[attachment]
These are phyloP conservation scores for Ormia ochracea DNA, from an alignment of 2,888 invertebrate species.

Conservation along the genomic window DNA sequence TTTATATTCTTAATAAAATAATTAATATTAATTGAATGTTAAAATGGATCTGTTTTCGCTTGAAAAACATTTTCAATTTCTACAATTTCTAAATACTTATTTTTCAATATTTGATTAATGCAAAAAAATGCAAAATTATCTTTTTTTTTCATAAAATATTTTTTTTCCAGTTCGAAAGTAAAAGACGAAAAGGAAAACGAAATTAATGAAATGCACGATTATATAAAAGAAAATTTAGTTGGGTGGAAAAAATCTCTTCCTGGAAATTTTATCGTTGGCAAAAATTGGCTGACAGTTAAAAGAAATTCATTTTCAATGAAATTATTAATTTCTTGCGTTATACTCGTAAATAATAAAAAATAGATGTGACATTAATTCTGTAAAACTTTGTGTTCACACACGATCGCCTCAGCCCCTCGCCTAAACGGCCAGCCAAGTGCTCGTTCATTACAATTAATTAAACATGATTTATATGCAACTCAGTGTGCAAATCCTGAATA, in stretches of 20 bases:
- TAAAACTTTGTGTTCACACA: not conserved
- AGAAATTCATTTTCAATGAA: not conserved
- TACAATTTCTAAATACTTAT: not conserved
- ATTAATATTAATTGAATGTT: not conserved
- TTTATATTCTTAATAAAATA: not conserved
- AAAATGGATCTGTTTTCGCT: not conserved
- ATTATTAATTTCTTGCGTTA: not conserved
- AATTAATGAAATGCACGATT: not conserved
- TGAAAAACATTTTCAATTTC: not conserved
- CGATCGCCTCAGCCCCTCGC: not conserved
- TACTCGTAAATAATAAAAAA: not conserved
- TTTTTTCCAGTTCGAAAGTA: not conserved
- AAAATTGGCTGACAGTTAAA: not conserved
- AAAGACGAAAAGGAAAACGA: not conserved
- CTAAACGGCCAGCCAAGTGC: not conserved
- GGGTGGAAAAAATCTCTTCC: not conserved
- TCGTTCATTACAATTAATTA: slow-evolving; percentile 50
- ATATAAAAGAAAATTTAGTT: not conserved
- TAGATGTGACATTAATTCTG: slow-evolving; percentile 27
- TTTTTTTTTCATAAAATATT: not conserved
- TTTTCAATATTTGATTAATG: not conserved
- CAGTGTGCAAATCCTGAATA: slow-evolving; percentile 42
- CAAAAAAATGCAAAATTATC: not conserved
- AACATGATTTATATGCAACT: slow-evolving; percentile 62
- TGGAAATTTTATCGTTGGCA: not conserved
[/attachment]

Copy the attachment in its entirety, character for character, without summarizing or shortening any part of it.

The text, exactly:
These are phyloP conservation scores for Ormia ochracea DNA, from an alignment of 2,888 invertebrate species.

Conservation along the genomic window DNA sequence TTTATATTCTTAATAAAATAATTAATATTAATTGAATGTTAAAATGGATCTGTTTTCGCTTGAAAAACATTTTCAATTTCTACAATTTCTAAATACTTATTTTTCAATATTTGATTAATGCAAAAAAATGCAAAATTATCTTTTTTTTTCATAAAATATTTTTTTTCCAGTTCGAAAGTAAAAGACGAAAAGGAAAACGAAATTAATGAAATGCACGATTATATAAAAGAAAATTTAGTTGGGTGGAAAAAATCTCTTCCTGGAAATTTTATCGTTGGCAAAAATTGGCTGACAGTTAAAAGAAATTCATTTTCAATGAAATTATTAATTTCTTGCGTTATACTCGTAAATAATAAAAAATAGATGTGACATTAATTCTGTAAAACTTTGTGTTCACACACGATCGCCTCAGCCCCTCGCCTAAACGGCCAGCCAAGTGCTCGTTCATTACAATTAATTAAACATGATTTATATGCAACTCAGTGTGCAAATCCTGAATA, in stretches of 20 bases:
- TAAAACTTTGTGTTCACACA: not conserved
- AGAAATTCATTTTCAATGAA: not conserved
- TACAATTTCTAAATACTTAT: not conserved
- ATTAATATTAATTGAATGTT: not conserved
- TTTATATTCTTAATAAAATA: not conserved
- AAAATGGATCTGTTTTCGCT: not conserved
- ATTATTAATTTCTTGCGTTA: not conserved
- AATTAATGAAATGCACGATT: not conserved
- TGAAAAACATTTTCAATTTC: not conserved
- CGATCGCCTCAGCCCCTCGC: not conserved
- TACTCGTAAATAATAAAAAA: not conserved
- TTTTTTCCAGTTCGAAAGTA: not conserved
- AAAATTGGCTGACAGTTAAA: not conserved
- AAAGACGAAAAGGAAAACGA: not conserved
- CTAAACGGCCAGCCAAGTGC: not conserved
- GGGTGGAAAAAATCTCTTCC: not conserved
- TCGTTCATTACAATTAATTA: slow-evolving; percentile 50
- ATATAAAAGAAAATTTAGTT: not conserved
- TAGATGTGACATTAATTCTG: slow-evolving; percentile 27
- TTTTTTTTTCATAAAATATT: not conserved
- TTTTCAATATTTGATTAATG: not conserved
- CAGTGTGCAAATCCTGAATA: slow-evolving; percentile 42
- CAAAAAAATGCAAAATTATC: not conserved
- AACATGATTTATATGCAACT: slow-evolving; percentile 62
- TGGAAATTTTATCGTTGGCA: not conserved